Nursing implementation

Nursing implementation 150 150 Tony Guo
  • Nursing implementation
    • Treat cause
    • Oral or IV calcium supplements
    • Rebreathe into paper bag
    • Treat pain and anxiety to prevent hyperventilation-induced respiratory alkalosis

 

Calcium Imbalances: Causes and Manifestations
Hypercalcemia (Ca2+ >10.2 mg/dL [2.55 mmol/L]) Hypocalcemia (Ca2+ <8.6 mg/dL [2.15 mmol/L])
Cause
  • Increased Total Calcium 
  • Decreased Total Calcium
  • Hyperparathyroidism
  • Primary hypoparathyroidism
  • Hematologic malignancy
  • Renal insufficiency
  • Malignancies with bone metastasis
  • Acute pancreatitis
  • Prolonged immobilization
  • Elevated phosphorus
  • Vitamin A or D overdose
  • Vitamin D deficiency, malnutrition
  • Paget’s disease
  • Magnesium deficiency
  • Adrenal insufficiency
  • Bisphosphonates
  • Thyrotoxicosis
  • Tumor lysis syndrome
  • Thiazide diuretics
  • Loop diuretics
  • Milk-alkali syndrome
  • Chronic alcoholism
  • Calcium-containing antacids
  • Diarrhea
  • Mycobacterium infection
  • Decreased Serum albumin
Increased Ionized Calcium Decreased Ionized Calcium
  • Acidosis
  • Alkalosis
  • Excess administration of citrated blood 
ECG changes
  • Shortened ST segment
  • Elongation of ST segment
  • Shortened QT interval
  • Prolonged QT interval
  • Ventricular dysrhythmias
  • Ventricular tachycardia
  • Increased digitalis effect

 

Phosphate

  • Primary anion in ICF
    • Essential to function of muscle, red blood cells, and nervous system
    • Involved in acid-base buffering system, ATP production, cellular uptake of glucose, and metabolism of carbohydrates, proteins, and fats
    • Serum levels controlled by parathyroid hormone
    • Maintenance requires adequate renal functioning
    • Reciprocal relationship with calcium
  • Hyperphosphatemia
    • High serum PO43- caused by 
      • Acute kidney injury or chronic kidney disease
      • Chemotherapy
      • Excess intake of phosphate or vitamin D
      • Hypoparathyroidism
    • Manifestations 
      • Neuromuscular irritability and tetany (hypocalcemia)
      • Calcified deposits in soft tissue like, arteries, skin, kidneys, and corneas (can cause organ dysfunction)
      • Numbness and tingling in extremities and region around mouth
      • Hyperreflexia, muscle cramps
      • Tetany, seizures
    • Management
      • Identify and treat underlying cause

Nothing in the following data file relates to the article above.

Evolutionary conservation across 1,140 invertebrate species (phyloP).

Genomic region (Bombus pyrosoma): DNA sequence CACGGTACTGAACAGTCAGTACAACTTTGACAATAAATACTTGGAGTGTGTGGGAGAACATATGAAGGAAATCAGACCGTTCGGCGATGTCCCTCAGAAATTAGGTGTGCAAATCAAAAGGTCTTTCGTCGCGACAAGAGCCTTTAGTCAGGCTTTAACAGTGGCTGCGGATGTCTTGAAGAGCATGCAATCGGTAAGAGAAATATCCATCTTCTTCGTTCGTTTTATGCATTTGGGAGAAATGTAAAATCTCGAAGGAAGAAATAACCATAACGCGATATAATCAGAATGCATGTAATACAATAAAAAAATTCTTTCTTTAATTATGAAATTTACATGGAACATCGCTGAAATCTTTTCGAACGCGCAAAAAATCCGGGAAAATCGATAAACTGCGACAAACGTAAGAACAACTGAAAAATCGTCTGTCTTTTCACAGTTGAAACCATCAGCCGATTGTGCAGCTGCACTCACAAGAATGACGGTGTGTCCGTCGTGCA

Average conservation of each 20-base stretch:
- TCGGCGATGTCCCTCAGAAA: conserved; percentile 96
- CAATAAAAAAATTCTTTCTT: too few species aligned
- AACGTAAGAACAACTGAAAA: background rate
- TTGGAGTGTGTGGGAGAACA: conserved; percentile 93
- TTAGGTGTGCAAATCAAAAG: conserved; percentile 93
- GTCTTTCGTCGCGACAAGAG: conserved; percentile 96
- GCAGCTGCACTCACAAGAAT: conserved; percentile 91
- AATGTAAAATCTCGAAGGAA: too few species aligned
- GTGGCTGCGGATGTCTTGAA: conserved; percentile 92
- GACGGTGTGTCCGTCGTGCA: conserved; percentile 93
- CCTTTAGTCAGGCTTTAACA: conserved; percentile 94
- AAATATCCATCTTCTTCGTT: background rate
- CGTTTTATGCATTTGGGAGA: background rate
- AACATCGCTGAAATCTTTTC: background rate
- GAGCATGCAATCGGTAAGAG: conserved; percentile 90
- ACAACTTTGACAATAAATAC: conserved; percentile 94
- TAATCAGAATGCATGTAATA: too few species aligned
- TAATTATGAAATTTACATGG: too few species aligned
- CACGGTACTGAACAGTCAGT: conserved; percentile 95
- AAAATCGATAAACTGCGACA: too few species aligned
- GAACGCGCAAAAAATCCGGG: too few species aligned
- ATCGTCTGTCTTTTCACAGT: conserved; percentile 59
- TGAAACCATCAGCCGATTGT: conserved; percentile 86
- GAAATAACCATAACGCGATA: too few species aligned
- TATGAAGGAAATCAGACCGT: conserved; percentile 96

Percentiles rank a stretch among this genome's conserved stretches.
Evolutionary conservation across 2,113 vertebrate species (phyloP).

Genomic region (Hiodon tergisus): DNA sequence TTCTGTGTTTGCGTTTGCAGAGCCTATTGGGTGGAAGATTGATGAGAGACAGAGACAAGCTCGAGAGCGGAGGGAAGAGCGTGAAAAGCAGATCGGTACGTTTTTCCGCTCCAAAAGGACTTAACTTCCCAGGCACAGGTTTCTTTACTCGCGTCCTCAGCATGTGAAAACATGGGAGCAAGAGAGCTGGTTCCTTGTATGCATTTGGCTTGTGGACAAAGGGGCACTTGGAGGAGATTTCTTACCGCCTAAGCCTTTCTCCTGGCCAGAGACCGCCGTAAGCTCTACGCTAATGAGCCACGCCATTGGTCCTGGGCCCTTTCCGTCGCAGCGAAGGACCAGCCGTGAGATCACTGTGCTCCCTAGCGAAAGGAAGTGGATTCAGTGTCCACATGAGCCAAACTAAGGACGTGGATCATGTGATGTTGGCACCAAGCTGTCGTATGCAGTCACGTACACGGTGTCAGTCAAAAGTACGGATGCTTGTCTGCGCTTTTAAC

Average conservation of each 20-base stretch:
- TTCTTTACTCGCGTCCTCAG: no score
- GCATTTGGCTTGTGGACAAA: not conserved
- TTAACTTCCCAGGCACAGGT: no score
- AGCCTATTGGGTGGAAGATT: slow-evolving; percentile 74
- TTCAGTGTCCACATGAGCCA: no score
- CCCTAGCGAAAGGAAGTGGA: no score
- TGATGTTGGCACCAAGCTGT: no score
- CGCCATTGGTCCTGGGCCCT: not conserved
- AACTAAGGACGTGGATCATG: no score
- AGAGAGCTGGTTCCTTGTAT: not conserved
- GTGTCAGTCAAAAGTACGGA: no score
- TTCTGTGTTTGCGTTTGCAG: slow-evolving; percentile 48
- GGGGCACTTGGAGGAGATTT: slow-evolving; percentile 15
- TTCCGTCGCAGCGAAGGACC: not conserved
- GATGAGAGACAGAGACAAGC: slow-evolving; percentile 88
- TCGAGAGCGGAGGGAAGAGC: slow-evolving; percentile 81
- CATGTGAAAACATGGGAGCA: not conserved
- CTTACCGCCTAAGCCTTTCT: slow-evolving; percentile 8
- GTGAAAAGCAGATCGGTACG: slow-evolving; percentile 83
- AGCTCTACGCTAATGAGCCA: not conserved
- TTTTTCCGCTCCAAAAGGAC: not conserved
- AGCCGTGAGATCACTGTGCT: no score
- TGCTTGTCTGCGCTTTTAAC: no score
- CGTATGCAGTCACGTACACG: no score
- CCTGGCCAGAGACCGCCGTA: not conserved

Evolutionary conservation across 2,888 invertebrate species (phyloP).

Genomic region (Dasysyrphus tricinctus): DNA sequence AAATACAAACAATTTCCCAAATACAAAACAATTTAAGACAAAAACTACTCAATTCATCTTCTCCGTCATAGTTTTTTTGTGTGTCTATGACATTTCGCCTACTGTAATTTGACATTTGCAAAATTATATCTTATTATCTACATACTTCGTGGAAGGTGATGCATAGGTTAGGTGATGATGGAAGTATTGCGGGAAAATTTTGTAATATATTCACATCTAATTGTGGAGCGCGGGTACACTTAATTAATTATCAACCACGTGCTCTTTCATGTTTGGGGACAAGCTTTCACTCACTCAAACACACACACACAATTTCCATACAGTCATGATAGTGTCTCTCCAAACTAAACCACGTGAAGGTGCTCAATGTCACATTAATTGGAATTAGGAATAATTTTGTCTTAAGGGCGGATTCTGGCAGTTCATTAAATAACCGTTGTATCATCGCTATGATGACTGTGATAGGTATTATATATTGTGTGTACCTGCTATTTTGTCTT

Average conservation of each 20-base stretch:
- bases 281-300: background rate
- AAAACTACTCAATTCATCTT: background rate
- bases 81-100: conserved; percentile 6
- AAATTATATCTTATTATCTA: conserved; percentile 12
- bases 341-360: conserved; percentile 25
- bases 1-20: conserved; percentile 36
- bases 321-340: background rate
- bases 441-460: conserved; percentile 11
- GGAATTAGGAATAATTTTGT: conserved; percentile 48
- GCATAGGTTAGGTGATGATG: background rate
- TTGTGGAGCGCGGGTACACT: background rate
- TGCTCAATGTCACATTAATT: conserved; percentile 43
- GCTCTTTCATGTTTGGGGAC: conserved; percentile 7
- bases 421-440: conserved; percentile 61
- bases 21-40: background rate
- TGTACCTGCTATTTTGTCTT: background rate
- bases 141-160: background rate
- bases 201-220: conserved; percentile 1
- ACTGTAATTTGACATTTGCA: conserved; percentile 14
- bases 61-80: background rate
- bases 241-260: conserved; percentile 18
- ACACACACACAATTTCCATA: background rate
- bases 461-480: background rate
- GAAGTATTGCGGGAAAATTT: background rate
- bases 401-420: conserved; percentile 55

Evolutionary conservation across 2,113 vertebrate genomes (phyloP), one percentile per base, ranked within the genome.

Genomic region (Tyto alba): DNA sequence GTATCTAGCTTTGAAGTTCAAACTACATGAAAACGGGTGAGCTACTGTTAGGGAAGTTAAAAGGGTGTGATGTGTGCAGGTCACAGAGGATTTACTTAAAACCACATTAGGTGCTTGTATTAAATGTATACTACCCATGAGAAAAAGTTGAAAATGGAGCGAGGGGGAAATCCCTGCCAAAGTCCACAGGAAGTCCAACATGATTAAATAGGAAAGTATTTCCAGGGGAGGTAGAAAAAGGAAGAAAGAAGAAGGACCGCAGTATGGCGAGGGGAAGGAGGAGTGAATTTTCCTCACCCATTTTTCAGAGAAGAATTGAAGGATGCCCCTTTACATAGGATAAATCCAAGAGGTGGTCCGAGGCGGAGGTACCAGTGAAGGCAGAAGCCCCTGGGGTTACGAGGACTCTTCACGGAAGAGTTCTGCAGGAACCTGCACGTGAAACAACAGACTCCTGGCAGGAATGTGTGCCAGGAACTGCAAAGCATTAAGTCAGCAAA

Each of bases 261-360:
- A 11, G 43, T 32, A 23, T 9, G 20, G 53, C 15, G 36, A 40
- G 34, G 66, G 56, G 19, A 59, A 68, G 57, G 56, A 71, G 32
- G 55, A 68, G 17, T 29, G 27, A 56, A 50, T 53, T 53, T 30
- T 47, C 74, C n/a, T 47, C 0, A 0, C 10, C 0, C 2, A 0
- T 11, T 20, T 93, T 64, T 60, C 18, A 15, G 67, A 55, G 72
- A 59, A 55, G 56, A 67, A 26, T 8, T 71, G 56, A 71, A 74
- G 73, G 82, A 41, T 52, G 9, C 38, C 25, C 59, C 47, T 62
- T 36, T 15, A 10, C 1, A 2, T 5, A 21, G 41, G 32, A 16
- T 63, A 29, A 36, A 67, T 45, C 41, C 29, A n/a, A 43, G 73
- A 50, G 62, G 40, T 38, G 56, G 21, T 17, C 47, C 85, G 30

• Restrict foods and fluids containing phosphorus
      • Oral phosphate-binding agents
      • Volume expansion and forced diuresis
      • Correct any hypocalcemia
      • Hemodialysis
  • Hypophosphatemia
    • Low serum PO43- caused by
      • Malnourishment/malabsorption/diarrhea
      • Use of phosphate-binding antacids
      • Inadequate replacement during parenteral nutrition
    • Manifestations
      • CNS depression
      • Muscle weakness and pain
      • Respiratory and heart failure
      • Rickets and osteomalacia
      • Cardiac problems (dysrhythmias, heart failure)
      • Osteomalacia, rickets
      • Rhabdomyolysis
    • Management
      • Oral supplementation
      • Ingestion of foods high in phosphorus
      • IV administration of sodium or potassium phosphate
Phosphate Imbalances: Causes and Manifestations
Hyperphosphatemia (PO43− >4.4 mg/dL [1.42 mmol/L]) Hypophosphatemia (PO43− <2.4 mg/dL [0.78 mmol/L])
Cause
  • Renal failure
  • Malabsorption syndromes
  • Phosphate enemas (e.g., Fleet Enema)
  • Chronic diarrhea
  • Excessive ingestion (e.g., phosphate-containing laxatives)
  • Malnutrition, vitamin D deficiency
  • Rhabdomyolysis
  • Parenteral nutrition
  • Tumor lysis syndrome
  • Chronic alcoholism
  • Thyrotoxicosis
  • Phosphate-binding antacids
  • Hypoparathyroidism
  • Diabetic ketoacidosis
  • Sickle cell anemia, hemolytic anemia
  • Hyperparathyroidism
  • Hyperthermia
  • Refeeding syndrome
  • Respiratory alkalosis

 

Magnesium

  • Roles of Magnesium
    • Coenzyme in metabolism of carbohydrates 
    • Required for DNA and protein synthesis
    • Blood glucose control
    • BP regulation
    • Necessary for ATP production
    • Acts directly on myoneural junction 
    • Important for normal cardiac function